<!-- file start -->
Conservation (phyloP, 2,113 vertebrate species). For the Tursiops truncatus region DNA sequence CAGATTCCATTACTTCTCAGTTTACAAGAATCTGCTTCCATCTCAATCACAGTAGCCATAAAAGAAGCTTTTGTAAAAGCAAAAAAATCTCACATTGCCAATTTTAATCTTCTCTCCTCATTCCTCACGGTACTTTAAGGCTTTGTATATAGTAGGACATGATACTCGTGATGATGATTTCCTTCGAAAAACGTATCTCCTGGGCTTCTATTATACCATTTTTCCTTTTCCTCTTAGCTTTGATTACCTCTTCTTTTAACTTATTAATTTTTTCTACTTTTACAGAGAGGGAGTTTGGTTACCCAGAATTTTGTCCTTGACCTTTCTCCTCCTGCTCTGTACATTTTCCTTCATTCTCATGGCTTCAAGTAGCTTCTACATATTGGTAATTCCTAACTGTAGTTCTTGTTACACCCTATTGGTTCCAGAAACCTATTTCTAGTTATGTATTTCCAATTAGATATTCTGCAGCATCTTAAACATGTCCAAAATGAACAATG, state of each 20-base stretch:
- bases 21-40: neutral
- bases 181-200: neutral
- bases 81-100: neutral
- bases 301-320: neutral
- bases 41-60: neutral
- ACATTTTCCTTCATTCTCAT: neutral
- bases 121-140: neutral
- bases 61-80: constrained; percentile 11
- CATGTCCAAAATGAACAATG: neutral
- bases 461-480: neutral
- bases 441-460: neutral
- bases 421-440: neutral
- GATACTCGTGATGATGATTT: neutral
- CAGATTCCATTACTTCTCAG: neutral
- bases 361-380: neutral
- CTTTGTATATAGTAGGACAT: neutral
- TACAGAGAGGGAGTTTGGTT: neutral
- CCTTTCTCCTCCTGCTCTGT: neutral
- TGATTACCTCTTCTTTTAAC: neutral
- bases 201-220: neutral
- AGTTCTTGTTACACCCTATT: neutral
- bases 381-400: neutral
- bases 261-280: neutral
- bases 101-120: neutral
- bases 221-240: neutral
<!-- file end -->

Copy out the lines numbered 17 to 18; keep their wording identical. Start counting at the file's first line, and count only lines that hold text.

- CTTTGTATATAGTAGGACAT: neutral
- TACAGAGAGGGAGTTTGGTT: neutral